At a time like the present, when your important energies are required in aid of those measures in which our husbands, fathers, brothers, and children are now so actively and zealously engaged, headed by the first men and patriots of the day, using every exertion - every possible legal means in their power, towards the uprooting of that oppression and injustice which have so long characterised the legislative measures of this country, and laid its best interests prostrate at their feet, and sacrificed our industry, and that of our husbands, fathers and friends, at the shrine of misrule and extravagance , unprecedented in the annals of British legislation, and brought upon us those heart rending scenes of misery and woe, until the heart sickens in despair at the mere contemplation of such horrifying misery and uncalled for wretchedness of a people and nation proverbial for its industry and unceasing toil, the fruits and sweets of which are dashed from our lips by misrule and oppressive taxation, that others may revel in all the gaieties and luxuries of life; while, alas! millions upon millions of yourselves, husbands, children, are doomed from early life - from infancy to old age, scarcely to taste its common comforts, and to descend into the grave, sickened and wearied of an existence embittered to the last moment by cruelty, misrule and oppression, wickedly and basely called government; existing for no other purpose than the participating in the sweets derived from the long and arduous toil of the people. Yes, sisters, and fellow countrywomen, these are facts, or your situation would not have been what it is; you would not have beheld the tattered garments of your children, nor their poor pallid countenances, nor the care worn looks of your husbands, who, with their many hours of slavish toil, cannot provide food and raiment convenient for them to satisfy Nature’s cravings. Thus situated, what must be your feelings towards those who have had the base temerity, by the craftiness of their legislative measures, to bring you into this state of wretchedness, and your children to want. Sisters and women of England, much is yet in your power, to aid the great and holy cause now so gloriously spreading throughout the land. Aid your husbands, brothers, friends and children. Urge and demand, at their hands, the fulfillment of their duty in the great and holy cause of freedom and eternal justice. Let them know that the union of millions is strength and power, not to be resisted by tyrants. Urge upon them the necessity of throwing in their mite to the general and national fund, in order to give strength and power to those deputed by the people, to fight the great and glorious fight of freedom. Sisters and women of England, all this is in your power to perform, nay more; and we would feign draw your most serious attention to it, namely, from the immensity of public meetings and demonstrations taking place in every town, city and village throughout the kingdom, it cannot but be evident to you all, that a most important impression has been made upon the public mind, and of some of the middle classes too, that they are now beginning to manifest their doubts and fears; and yet, even with this before their eyes, they are fearful and cowardly enough still to keep aloof from the cause espoused by the people. In a short time they will be too late to be considered of the least importance; in fact, they must ever be considered in the light of false friends, and of no moment whatever to the people, only to be closely watched to prevent them doing mischief by their treachery to the common cause because they might be tempted to betray, for the sake of the shop - to gain the smiles of and custom of the Aristocracy, the great enemies of the liberties of the people. Much, sisters, is said of the important services of the middle class men who in the scale of number and intellect are very inferior indeed to the rough and hardy diamonds of the industrious classes, your husbands, sons &c , who if once called out to the field of honour and patriotism, as no doubt they very soon will be, the job - the affair will soon be terminated; we shall then see in whom and where the physical and intellectual powers are to be found, whether in the thousands or in the millions bent on justice &c, the former priding themselves on their importance behind their counters, with as little claim to your respect as possible, and who, if deserted by the working classes like yourselves, would very soon be under the necessity of changing their tones and closing their shops, in which so much miserable sycophancy is displayed, most contemptible in the eyes of the people. Under these considerations we respectfully suggest that the shopocracy be left to their fate, and that no persons are so well qualified to bring these very important personages to their senses as the women of England upon whose minds we would impress as a public duty the necessity of expending their money only with the people or shopkeepers friendly to the cause of freedom, justice, Universal Suffrage, &c. In a very few months the common enemy would be made to bite the dust of their empty shops and empty tills. You, sisters, the patriotic women of England, in these transactions are the most fit and proper persons to deal out the blow and most effectually too; the lead and completion of this, if properly conducted and with spirit would soon be productive of beneficial results. Let every shop and shopkeeper be noted in a book kept for the purpose, stating name, residence, trade, and whether Whig or Tory; also, another book containing the names of those friendly to the cause of the people and the great enterprise in which you and they are embarked as brothers and sisters in the sacred cause of liberty, humanity, and justice to encourage each other by mutual dealings in the way of trading, and not to spend your hard earnings with men opposed to the bettering of our common country. Sisters, oppressed countrywomen, we have too long witnessed exclusive dealing as the motto of our political opponents, necessity and self-defence compel us reluctantly to recommend its adoption. It is no sin to return the compliment, and we pray that it may be done effectually in order to convince our enemies of their weakness if not their wickedness in setting the example of exclusive dealing; an eye for an eye, a tooth for a tooth shall be our motto until the system undergoes a change and our self-willed opponents think proper to set an example worthy to be followed by us whom they so meanly treat with cruel contumely, without the shadow of a reason for so doing. But we pity their want of charity and reason in thus acting, and that from necessity we feel it a duty to fight them with their own weapons and on their own terms, and in thus doing we feel confident of the support of our husbands, friends and children, whose battle we do most solemnly pledge ourselves to fight until the glorious shout of victory and liberty shall echo through the vast canopy of heaven, and be sanctified by that God who had promised to protect the poor and needy from the hands of their oppressors. Therefore, sisters and countrywomen, we say to you be of good cheer; the time must and will arrive when your aid and sympathies may be required in the field to fight, for be assured a great and deadly struggle must take place ere our tyrant oppressors yield to reason and justice. They mean to fight and to slay the people; while our and yours will be the solemn duty to aid the wounded to dress their wounds, and perhaps to afford the last sad solace of our affections in the hour of death. 'Tis better to die by the sword than by famine, and we shall glory in seeing every working man of England selling his coat to buy a sword or a rifle to be prepared for the event. Under these circumstances, we again repeat, urge on your husbands, fathers, brothers, friends, and neighbours to be prepared and ready for the conflict. Urge upon them the necessity of calm reflection and duty to be sober, frugal, patriotic and to consider themselves bound by the sacred ties of nature to protect and shield their wives and children, now stalking through the land, alike degrading to the legislature and the religion of the country. Trusting, sisters, and countrywomen that you will respond to us in your kindest and most patriotic sympathies and services in the cause of our common country in every legal manner possible.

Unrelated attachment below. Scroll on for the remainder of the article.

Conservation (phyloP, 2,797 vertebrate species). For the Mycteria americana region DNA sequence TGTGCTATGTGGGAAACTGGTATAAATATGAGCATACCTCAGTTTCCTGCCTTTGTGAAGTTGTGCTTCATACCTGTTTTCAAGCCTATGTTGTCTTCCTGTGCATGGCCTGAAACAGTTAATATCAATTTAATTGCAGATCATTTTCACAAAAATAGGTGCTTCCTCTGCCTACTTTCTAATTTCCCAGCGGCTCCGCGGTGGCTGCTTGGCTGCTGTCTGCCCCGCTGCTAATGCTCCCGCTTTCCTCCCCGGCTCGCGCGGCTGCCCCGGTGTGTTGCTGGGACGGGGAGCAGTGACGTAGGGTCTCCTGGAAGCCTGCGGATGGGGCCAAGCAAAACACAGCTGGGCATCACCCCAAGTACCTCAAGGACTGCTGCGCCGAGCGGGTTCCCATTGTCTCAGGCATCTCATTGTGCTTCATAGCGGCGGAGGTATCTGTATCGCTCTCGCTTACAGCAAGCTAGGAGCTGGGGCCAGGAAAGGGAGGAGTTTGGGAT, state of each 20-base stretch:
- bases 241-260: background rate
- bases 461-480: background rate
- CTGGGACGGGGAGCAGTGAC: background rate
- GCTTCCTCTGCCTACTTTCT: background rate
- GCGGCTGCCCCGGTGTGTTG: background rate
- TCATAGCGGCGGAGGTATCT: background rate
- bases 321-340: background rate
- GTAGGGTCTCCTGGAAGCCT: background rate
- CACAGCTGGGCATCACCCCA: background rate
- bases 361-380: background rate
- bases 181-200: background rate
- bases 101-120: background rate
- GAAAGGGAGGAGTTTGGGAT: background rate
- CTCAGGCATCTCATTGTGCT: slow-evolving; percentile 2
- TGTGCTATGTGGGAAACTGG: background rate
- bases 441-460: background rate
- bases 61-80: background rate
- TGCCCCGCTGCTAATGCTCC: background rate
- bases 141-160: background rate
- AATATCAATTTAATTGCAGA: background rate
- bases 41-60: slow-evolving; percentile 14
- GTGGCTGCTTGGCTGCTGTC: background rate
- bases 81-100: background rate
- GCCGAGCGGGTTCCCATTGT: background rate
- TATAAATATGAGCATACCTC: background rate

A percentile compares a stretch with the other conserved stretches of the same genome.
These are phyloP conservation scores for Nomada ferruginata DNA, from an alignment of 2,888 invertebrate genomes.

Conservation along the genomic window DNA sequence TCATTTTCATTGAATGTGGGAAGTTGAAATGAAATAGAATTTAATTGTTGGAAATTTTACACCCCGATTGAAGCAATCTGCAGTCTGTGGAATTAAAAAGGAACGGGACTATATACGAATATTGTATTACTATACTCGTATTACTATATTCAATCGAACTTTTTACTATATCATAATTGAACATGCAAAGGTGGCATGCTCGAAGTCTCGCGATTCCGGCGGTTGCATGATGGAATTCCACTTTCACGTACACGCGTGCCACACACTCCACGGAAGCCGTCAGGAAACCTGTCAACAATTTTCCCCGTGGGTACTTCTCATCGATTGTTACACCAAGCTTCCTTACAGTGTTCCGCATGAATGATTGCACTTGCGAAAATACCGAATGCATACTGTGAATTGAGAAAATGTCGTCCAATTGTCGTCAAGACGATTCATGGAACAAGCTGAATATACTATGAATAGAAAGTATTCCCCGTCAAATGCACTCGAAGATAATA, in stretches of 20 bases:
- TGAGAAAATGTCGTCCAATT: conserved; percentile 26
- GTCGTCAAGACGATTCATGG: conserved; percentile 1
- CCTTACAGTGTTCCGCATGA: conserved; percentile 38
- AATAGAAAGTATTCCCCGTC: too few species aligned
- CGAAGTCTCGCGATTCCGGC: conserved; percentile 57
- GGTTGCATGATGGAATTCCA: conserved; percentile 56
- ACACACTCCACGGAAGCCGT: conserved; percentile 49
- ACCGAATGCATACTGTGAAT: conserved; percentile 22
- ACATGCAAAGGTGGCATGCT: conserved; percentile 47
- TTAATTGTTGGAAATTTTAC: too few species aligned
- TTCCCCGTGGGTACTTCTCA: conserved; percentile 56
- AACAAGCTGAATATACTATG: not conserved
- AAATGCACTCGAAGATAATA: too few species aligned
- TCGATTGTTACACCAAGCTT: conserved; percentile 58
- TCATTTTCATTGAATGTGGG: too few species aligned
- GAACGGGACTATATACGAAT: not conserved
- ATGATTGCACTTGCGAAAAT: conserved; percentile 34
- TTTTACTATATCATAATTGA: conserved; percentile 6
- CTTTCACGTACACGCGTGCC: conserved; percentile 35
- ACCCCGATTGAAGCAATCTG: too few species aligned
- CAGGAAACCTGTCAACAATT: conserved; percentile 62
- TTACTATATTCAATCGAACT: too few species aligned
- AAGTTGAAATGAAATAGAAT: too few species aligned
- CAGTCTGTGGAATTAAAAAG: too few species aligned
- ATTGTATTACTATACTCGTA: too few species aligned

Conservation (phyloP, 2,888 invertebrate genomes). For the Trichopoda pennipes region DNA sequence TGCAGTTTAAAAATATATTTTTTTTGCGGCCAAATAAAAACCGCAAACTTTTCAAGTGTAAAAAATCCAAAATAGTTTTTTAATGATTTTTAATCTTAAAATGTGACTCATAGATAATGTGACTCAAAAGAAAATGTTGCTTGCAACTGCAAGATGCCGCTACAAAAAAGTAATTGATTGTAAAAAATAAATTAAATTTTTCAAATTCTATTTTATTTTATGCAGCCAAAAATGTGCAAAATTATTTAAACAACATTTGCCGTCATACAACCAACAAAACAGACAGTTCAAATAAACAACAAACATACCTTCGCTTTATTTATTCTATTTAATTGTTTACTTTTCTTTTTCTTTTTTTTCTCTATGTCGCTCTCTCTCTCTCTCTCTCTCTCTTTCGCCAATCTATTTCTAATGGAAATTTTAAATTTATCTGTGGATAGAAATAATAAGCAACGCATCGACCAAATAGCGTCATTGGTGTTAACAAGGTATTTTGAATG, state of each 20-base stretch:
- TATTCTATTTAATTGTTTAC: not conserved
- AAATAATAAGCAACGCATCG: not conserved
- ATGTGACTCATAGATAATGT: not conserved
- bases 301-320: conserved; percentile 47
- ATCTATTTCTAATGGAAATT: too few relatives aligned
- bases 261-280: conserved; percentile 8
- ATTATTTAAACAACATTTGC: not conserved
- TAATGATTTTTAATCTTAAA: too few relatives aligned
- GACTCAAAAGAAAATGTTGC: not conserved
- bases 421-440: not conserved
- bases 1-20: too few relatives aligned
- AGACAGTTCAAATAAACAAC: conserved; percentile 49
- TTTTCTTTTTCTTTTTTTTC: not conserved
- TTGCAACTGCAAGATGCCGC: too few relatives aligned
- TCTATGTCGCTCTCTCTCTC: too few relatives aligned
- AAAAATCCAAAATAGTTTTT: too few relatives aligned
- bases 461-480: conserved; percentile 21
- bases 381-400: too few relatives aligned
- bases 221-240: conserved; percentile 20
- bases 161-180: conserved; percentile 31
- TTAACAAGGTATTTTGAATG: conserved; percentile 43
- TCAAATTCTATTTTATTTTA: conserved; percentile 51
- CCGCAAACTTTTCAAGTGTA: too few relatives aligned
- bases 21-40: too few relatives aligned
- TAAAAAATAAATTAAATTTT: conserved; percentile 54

We remain, your devoted friends and sisters,